Editor’s note: Kenneth Branagh’s Murder on the Orient Express made US$33.58 million in its first three weeks in China, the film’s second highest box office take in the world after the United States. Conspicuous product placement of Godiva chocolates showed brands still believe in the association between early 2oth century train travel and luxury. But does it apply to affluent tourists in China, where long train trips are the plight of the working class?
A new New Zealand venture, dubbed the Antipodean Explorer, is being billed as an “Orient Express-style” experience and the “world’s best moving hotel.” The luxury train is being backed by the Hong Kong investment firm Fuh Wah International Group and will carry 56 passengers, most of whom are expected to be luxury-oriented Chinese tourists to New Zealand.
Currently, the Antipodean Explorer is set to run between Auckland and Queenstown over the course of 6 days, while stopping at 75 locations in the mornings and afternoons for sightseeing. The company hopes that the line will be operational in two years.
New Zealand is becoming an increasingly popular destination for Chinese travelers, with about 400,000 Chinese arrivals in 2016 or growth of 15 percent over 2015. This figure is dwarfed by the 1.4 million Australian arrivals to New Zealand. However, given the substantial cost of travel from China to New Zealand the relative difference in CPI, it’s safe to safe the majority of New Zealand’s Chinese tourists have high spending power.
Chinese demand for New Zealand tours has sent tour and accommodation prices soaring this year.
The Antipodean Explorer would not be an attraction unique to New Zealand; similar lines run elsewhere in Europe and Asia. Indeed, several European operators utilize refurbished cars from the original Orient Express. Moreover, such an attraction is unlikely to drive any large increase in the number arrivals given the exclusive nature of the Antipodean Explorer.
However, the line could bring about benefits even if it isn’t designed to attract a wide range of tourists. New Zealand’s success as a tourism destination has been supported in particular by the country’s scenic landscapes and outdoor offerings, buoyed in part by the country’s association with the Lord of the Rings films. In China, however, “Brand New Zealand” is still not yet firmly established unlike its neighbor Australia.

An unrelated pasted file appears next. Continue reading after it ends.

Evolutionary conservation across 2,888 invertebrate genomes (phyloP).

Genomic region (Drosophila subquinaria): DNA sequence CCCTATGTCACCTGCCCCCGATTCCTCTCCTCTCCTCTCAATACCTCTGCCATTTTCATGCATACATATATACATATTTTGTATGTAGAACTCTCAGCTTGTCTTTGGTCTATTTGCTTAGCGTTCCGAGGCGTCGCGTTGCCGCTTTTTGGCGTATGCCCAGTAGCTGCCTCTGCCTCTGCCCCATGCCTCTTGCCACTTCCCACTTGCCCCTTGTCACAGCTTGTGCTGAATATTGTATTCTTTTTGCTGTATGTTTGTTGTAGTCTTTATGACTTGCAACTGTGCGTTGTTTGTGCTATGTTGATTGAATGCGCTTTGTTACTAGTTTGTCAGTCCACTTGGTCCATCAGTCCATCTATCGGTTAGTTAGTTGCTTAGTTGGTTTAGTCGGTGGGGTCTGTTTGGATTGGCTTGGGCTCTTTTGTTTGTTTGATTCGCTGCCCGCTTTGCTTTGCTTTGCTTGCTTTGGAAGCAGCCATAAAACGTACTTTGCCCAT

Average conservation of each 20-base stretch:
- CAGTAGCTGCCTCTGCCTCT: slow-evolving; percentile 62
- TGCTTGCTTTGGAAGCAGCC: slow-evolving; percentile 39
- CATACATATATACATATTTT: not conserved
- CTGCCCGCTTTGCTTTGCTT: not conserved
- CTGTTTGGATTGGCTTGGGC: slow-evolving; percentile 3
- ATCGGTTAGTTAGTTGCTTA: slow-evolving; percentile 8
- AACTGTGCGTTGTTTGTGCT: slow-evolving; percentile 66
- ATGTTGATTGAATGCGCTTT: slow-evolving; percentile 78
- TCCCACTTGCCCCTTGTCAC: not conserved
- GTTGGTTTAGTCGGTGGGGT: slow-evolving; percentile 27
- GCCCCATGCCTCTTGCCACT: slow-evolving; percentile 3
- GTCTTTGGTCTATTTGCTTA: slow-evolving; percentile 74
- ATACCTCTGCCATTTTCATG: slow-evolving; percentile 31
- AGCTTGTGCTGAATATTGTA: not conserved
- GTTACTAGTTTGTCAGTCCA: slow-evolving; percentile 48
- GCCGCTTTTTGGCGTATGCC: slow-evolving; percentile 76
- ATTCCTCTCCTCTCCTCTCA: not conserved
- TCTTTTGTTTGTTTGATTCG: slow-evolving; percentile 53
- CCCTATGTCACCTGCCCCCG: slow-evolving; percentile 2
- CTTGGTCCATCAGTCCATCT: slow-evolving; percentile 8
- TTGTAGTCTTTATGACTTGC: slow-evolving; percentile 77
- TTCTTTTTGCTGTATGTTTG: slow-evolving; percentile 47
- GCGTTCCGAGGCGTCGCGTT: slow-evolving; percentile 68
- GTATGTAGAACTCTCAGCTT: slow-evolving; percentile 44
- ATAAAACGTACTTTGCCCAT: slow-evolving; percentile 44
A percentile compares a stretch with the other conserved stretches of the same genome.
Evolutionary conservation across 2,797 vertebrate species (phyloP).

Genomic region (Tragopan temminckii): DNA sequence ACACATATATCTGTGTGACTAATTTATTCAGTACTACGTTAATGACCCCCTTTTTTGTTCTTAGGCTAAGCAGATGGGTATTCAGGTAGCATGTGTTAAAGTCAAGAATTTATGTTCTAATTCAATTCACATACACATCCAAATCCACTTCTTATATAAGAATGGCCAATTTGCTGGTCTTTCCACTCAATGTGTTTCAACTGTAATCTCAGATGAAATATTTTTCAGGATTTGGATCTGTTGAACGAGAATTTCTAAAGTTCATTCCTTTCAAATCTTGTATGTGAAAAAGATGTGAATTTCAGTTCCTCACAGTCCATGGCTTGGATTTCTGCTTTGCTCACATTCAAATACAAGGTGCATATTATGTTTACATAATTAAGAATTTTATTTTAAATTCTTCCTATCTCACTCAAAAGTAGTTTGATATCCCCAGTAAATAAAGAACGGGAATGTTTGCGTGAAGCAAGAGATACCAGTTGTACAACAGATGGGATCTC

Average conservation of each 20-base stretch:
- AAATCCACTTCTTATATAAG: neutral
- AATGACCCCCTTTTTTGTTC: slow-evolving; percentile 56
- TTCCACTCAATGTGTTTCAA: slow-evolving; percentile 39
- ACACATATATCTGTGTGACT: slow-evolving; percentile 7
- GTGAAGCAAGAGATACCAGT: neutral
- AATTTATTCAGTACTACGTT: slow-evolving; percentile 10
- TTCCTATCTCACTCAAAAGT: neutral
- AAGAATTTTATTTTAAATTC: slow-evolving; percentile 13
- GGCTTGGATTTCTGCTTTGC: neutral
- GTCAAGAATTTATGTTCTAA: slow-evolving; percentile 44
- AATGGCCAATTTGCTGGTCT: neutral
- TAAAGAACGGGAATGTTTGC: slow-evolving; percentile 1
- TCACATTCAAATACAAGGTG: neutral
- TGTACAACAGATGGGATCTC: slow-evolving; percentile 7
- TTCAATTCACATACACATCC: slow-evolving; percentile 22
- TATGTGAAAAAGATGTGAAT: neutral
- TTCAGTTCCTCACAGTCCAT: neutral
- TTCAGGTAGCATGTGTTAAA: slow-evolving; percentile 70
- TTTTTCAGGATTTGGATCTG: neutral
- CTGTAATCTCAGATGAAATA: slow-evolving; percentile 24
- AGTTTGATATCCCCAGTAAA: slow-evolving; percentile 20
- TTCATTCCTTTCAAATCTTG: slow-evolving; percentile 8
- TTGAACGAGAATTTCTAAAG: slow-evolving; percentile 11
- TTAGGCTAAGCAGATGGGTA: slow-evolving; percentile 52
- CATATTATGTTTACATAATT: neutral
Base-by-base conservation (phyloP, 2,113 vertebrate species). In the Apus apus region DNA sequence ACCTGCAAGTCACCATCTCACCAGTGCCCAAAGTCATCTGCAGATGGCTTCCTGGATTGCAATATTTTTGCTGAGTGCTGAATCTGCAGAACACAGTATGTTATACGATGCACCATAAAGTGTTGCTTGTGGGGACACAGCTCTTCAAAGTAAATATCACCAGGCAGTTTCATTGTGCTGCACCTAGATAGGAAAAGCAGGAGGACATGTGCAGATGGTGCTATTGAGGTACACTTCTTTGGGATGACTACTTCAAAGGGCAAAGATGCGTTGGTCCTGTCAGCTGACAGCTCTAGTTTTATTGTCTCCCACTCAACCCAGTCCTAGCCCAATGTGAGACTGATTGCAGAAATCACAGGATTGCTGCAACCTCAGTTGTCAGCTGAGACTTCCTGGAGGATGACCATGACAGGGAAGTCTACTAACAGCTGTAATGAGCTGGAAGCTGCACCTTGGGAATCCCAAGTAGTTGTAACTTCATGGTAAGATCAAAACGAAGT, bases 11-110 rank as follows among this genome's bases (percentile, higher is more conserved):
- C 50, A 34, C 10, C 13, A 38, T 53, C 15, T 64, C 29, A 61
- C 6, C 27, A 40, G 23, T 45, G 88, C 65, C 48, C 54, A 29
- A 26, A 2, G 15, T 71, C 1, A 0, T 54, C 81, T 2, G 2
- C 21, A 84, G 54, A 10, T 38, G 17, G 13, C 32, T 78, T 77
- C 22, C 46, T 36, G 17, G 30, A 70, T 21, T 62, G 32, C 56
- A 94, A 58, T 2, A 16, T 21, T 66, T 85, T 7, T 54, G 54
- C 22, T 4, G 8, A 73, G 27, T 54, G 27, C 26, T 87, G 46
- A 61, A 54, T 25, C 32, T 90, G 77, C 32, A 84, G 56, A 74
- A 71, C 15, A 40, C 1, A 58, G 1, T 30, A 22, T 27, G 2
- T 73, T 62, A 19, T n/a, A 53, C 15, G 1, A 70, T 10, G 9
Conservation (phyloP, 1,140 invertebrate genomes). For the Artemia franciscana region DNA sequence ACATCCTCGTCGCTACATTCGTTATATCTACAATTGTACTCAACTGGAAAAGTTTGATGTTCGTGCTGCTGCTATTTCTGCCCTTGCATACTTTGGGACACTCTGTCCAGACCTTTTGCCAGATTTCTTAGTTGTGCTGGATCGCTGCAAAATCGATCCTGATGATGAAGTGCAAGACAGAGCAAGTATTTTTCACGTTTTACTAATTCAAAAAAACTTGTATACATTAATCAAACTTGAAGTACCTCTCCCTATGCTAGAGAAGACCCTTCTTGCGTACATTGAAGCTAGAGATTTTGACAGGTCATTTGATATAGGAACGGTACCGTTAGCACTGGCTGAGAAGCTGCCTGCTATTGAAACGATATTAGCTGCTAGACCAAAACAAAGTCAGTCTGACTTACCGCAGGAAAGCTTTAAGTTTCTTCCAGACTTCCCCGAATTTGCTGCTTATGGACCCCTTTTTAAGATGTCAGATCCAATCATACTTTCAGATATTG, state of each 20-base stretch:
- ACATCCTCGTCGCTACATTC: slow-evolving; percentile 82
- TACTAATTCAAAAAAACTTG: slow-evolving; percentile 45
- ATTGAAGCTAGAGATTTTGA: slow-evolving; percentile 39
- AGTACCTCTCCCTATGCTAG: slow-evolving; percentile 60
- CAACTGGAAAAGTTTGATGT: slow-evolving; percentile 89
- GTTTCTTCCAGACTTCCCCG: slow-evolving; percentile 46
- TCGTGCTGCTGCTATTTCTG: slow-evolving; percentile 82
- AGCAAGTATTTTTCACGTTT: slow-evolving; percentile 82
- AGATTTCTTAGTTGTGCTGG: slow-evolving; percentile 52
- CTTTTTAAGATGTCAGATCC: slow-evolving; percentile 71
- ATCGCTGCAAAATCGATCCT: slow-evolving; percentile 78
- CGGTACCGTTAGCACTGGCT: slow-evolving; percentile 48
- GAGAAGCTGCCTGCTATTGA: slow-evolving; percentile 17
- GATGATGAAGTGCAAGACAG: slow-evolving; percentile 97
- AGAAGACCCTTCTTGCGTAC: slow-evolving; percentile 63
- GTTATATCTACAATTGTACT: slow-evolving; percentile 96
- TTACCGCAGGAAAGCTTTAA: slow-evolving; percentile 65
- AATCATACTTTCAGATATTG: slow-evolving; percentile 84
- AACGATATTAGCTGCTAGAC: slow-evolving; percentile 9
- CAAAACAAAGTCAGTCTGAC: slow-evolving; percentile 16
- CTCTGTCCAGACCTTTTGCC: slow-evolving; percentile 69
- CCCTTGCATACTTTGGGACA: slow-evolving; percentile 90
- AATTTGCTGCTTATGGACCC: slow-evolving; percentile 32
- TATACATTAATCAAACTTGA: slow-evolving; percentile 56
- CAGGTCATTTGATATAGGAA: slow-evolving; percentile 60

Much like Western travelers, the country’s outdoors are the main draw for Chinese travelers, with activities like skydiving particularly popular.
High-profile luxury offerings catering to Chinese travelers like the Antipodean Explorer could help raise New Zealand’s profile and improve its brand image in China.
Moreover, Chinese investors, like Fuh Wah, have driven many of the high-profile purchases and investments in the New Zealand tourism industry. Fuh Wah has already made substantial investments in luxury accommodation in Auckland. Another Chinese tourism group recently invested NZD$9 million($6.2 million) into land outside of Auckland, to build accommodations for Chinese tour groups.
The issue has been serious enough that incoming prime minister Jacinda Ardern plans on banning foreign buyers from purchasing existing homes in a bid to curb rises in housing prices, driven largely by Chinese buyers.
Despite many of the negative effects of Chinese investment closely associated with Chinese tourism, New Zealand stands to benefit substantially from Chinese arrivals given that Chinese tourists in New Zealand are largely middle class and wealthy travelers.
As Tourism New Zealand notes, the emergence of free independent travelers (FITs) has been key to recent success with Chinese tourism. FITs tend to be younger and have higher spending power than Chinese travelers on group tours.
This post originally appeared on our sister site, Jing Travel.